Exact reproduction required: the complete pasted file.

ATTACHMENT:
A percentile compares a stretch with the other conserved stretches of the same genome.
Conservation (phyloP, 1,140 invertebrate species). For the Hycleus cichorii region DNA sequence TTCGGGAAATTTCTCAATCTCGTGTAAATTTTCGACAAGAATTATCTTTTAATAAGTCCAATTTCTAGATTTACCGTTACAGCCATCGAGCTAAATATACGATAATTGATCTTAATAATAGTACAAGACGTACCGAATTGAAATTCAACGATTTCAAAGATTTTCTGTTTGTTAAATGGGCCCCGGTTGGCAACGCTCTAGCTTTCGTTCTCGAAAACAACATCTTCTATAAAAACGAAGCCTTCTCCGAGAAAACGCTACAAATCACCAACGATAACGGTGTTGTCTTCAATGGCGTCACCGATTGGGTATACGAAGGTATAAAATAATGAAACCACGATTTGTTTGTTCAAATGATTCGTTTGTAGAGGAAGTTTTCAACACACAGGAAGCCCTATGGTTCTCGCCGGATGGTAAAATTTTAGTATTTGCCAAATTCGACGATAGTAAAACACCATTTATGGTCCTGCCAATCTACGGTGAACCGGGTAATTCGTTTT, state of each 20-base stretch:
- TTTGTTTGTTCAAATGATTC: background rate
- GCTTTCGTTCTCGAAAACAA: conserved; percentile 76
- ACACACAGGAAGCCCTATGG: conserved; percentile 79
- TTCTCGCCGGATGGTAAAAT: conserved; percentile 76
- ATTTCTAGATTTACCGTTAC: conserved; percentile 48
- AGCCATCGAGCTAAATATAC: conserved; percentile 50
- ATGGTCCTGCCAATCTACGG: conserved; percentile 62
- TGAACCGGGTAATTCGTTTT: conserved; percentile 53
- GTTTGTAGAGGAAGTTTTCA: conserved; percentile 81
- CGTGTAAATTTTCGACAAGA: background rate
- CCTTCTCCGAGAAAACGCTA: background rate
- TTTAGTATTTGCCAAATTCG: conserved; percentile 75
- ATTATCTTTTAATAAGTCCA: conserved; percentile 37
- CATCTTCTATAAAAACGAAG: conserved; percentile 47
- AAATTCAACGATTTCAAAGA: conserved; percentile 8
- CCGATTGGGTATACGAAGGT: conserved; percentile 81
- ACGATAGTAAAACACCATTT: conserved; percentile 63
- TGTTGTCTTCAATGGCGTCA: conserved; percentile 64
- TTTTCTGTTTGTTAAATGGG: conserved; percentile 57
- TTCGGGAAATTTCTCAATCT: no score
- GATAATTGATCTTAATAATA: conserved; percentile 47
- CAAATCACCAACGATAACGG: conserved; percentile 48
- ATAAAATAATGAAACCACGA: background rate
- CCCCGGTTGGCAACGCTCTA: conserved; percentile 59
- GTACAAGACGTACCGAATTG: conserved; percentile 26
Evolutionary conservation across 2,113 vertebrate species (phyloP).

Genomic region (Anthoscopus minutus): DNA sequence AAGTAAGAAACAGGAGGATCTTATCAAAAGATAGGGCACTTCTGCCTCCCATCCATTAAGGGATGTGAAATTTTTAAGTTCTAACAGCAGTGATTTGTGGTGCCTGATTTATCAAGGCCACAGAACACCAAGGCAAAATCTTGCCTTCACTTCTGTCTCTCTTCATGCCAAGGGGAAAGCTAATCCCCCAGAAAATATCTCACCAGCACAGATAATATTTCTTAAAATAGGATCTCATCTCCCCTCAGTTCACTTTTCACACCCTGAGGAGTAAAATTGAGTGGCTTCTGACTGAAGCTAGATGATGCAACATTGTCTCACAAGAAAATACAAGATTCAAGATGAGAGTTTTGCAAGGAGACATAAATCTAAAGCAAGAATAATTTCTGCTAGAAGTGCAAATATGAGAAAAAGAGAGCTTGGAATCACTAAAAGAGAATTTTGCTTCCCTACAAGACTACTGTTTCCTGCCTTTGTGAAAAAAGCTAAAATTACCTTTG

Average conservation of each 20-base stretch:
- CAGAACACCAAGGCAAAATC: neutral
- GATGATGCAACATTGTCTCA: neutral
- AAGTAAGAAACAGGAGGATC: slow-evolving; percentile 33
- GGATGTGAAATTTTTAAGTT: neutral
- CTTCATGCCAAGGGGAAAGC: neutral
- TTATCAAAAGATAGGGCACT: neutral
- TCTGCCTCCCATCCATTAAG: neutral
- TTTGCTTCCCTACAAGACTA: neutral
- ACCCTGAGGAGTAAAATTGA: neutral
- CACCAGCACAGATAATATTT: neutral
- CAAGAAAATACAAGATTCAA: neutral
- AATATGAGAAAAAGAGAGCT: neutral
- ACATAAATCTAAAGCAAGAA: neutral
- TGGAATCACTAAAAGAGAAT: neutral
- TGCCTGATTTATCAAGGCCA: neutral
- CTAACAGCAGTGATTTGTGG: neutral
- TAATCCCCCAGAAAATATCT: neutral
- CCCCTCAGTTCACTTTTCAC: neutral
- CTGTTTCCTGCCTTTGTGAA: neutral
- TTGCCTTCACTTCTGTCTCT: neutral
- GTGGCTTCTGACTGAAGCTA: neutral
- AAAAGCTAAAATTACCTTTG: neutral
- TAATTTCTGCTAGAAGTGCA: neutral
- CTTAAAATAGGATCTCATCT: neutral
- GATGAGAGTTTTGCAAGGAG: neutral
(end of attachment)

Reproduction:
A percentile compares a stretch with the other conserved stretches of the same genome.
Conservation (phyloP, 1,140 invertebrate species). For the Hycleus cichorii region DNA sequence TTCGGGAAATTTCTCAATCTCGTGTAAATTTTCGACAAGAATTATCTTTTAATAAGTCCAATTTCTAGATTTACCGTTACAGCCATCGAGCTAAATATACGATAATTGATCTTAATAATAGTACAAGACGTACCGAATTGAAATTCAACGATTTCAAAGATTTTCTGTTTGTTAAATGGGCCCCGGTTGGCAACGCTCTAGCTTTCGTTCTCGAAAACAACATCTTCTATAAAAACGAAGCCTTCTCCGAGAAAACGCTACAAATCACCAACGATAACGGTGTTGTCTTCAATGGCGTCACCGATTGGGTATACGAAGGTATAAAATAATGAAACCACGATTTGTTTGTTCAAATGATTCGTTTGTAGAGGAAGTTTTCAACACACAGGAAGCCCTATGGTTCTCGCCGGATGGTAAAATTTTAGTATTTGCCAAATTCGACGATAGTAAAACACCATTTATGGTCCTGCCAATCTACGGTGAACCGGGTAATTCGTTTT, state of each 20-base stretch:
- TTTGTTTGTTCAAATGATTC: background rate
- GCTTTCGTTCTCGAAAACAA: conserved; percentile 76
- ACACACAGGAAGCCCTATGG: conserved; percentile 79
- TTCTCGCCGGATGGTAAAAT: conserved; percentile 76
- ATTTCTAGATTTACCGTTAC: conserved; percentile 48
- AGCCATCGAGCTAAATATAC: conserved; percentile 50
- ATGGTCCTGCCAATCTACGG: conserved; percentile 62
- TGAACCGGGTAATTCGTTTT: conserved; percentile 53
- GTTTGTAGAGGAAGTTTTCA: conserved; percentile 81
- CGTGTAAATTTTCGACAAGA: background rate
- CCTTCTCCGAGAAAACGCTA: background rate
- TTTAGTATTTGCCAAATTCG: conserved; percentile 75
- ATTATCTTTTAATAAGTCCA: conserved; percentile 37
- CATCTTCTATAAAAACGAAG: conserved; percentile 47
- AAATTCAACGATTTCAAAGA: conserved; percentile 8
- CCGATTGGGTATACGAAGGT: conserved; percentile 81
- ACGATAGTAAAACACCATTT: conserved; percentile 63
- TGTTGTCTTCAATGGCGTCA: conserved; percentile 64
- TTTTCTGTTTGTTAAATGGG: conserved; percentile 57
- TTCGGGAAATTTCTCAATCT: no score
- GATAATTGATCTTAATAATA: conserved; percentile 47
- CAAATCACCAACGATAACGG: conserved; percentile 48
- ATAAAATAATGAAACCACGA: background rate
- CCCCGGTTGGCAACGCTCTA: conserved; percentile 59
- GTACAAGACGTACCGAATTG: conserved; percentile 26
Evolutionary conservation across 2,113 vertebrate species (phyloP).

Genomic region (Anthoscopus minutus): DNA sequence AAGTAAGAAACAGGAGGATCTTATCAAAAGATAGGGCACTTCTGCCTCCCATCCATTAAGGGATGTGAAATTTTTAAGTTCTAACAGCAGTGATTTGTGGTGCCTGATTTATCAAGGCCACAGAACACCAAGGCAAAATCTTGCCTTCACTTCTGTCTCTCTTCATGCCAAGGGGAAAGCTAATCCCCCAGAAAATATCTCACCAGCACAGATAATATTTCTTAAAATAGGATCTCATCTCCCCTCAGTTCACTTTTCACACCCTGAGGAGTAAAATTGAGTGGCTTCTGACTGAAGCTAGATGATGCAACATTGTCTCACAAGAAAATACAAGATTCAAGATGAGAGTTTTGCAAGGAGACATAAATCTAAAGCAAGAATAATTTCTGCTAGAAGTGCAAATATGAGAAAAAGAGAGCTTGGAATCACTAAAAGAGAATTTTGCTTCCCTACAAGACTACTGTTTCCTGCCTTTGTGAAAAAAGCTAAAATTACCTTTG

Average conservation of each 20-base stretch:
- CAGAACACCAAGGCAAAATC: neutral
- GATGATGCAACATTGTCTCA: neutral
- AAGTAAGAAACAGGAGGATC: slow-evolving; percentile 33
- GGATGTGAAATTTTTAAGTT: neutral
- CTTCATGCCAAGGGGAAAGC: neutral
- TTATCAAAAGATAGGGCACT: neutral
- TCTGCCTCCCATCCATTAAG: neutral
- TTTGCTTCCCTACAAGACTA: neutral
- ACCCTGAGGAGTAAAATTGA: neutral
- CACCAGCACAGATAATATTT: neutral
- CAAGAAAATACAAGATTCAA: neutral
- AATATGAGAAAAAGAGAGCT: neutral
- ACATAAATCTAAAGCAAGAA: neutral
- TGGAATCACTAAAAGAGAAT: neutral
- TGCCTGATTTATCAAGGCCA: neutral
- CTAACAGCAGTGATTTGTGG: neutral
- TAATCCCCCAGAAAATATCT: neutral
- CCCCTCAGTTCACTTTTCAC: neutral
- CTGTTTCCTGCCTTTGTGAA: neutral
- TTGCCTTCACTTCTGTCTCT: neutral
- GTGGCTTCTGACTGAAGCTA: neutral
- AAAAGCTAAAATTACCTTTG: neutral
- TAATTTCTGCTAGAAGTGCA: neutral
- CTTAAAATAGGATCTCATCT: neutral
- GATGAGAGTTTTGCAAGGAG: neutral